Originally posted March 7, 2019
It’s not only digital billboards that can collect information from passing drivers. Old-fashioned static signs too are already being linked to the smartphones of passing drivers.
If you are using Waze and you pass a “Geo-fenced” billboard, that billboard will send its graphic content to your smartphone screen, duplicating the billboard’s message, and suggest that you go to the nearest branch of the business advertised. No, we are not making this up! It is being done on a trial basis in Southern California already, a partnership between Waze and McDonald’s.
Here’s how it works: You stop for more than 4 seconds at a traffic light near a McDonald’s billboard, and the billboard content appears at the top of your Waze screen, together with directions to the nearest McDonald’s.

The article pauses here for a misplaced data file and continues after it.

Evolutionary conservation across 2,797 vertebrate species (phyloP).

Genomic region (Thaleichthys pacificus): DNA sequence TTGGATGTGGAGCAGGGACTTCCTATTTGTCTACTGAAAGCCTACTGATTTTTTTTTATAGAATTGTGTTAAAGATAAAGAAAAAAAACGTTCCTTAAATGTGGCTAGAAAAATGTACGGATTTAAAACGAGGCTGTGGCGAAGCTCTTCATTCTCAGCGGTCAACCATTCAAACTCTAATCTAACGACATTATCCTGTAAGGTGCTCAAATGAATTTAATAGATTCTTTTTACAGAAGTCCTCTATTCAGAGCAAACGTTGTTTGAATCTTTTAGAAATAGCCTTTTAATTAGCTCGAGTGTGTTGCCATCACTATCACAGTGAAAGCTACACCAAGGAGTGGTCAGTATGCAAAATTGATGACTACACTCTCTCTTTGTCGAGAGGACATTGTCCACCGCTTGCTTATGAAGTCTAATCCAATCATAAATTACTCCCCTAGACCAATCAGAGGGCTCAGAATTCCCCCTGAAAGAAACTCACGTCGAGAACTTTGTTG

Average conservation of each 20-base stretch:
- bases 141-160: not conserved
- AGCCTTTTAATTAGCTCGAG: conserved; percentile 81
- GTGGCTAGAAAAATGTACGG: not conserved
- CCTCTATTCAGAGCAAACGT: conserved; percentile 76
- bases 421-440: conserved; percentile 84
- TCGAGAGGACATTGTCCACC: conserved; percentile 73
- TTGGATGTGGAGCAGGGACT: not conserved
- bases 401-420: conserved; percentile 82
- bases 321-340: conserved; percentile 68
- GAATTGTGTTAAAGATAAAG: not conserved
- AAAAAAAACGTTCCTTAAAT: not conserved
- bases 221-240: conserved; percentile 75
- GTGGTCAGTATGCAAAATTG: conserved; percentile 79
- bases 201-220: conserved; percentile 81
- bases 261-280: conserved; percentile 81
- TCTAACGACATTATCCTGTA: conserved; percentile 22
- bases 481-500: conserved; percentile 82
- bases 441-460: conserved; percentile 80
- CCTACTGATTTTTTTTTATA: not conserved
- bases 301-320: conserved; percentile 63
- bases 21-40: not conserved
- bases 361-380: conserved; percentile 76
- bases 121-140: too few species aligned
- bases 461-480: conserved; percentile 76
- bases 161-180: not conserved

It’s making money for the company. During a two-month period last year, 1.9 million unique users passed these Geo-fenced billboards in SoCal, and 8,400 people actually clicked on the duplicated billboard on their screen, changed their destination, and drove to a McDonald’s.
This makes driving more dangerous for all of us. This app is causing thousands of people every day to look even longer at their cell phones while they’re driving.
The service is called Zero-Speed Takeover. It’s one of the many methods that Waze uses to integrate ads into your driving experience, along with arrows, pins, and promoted searches.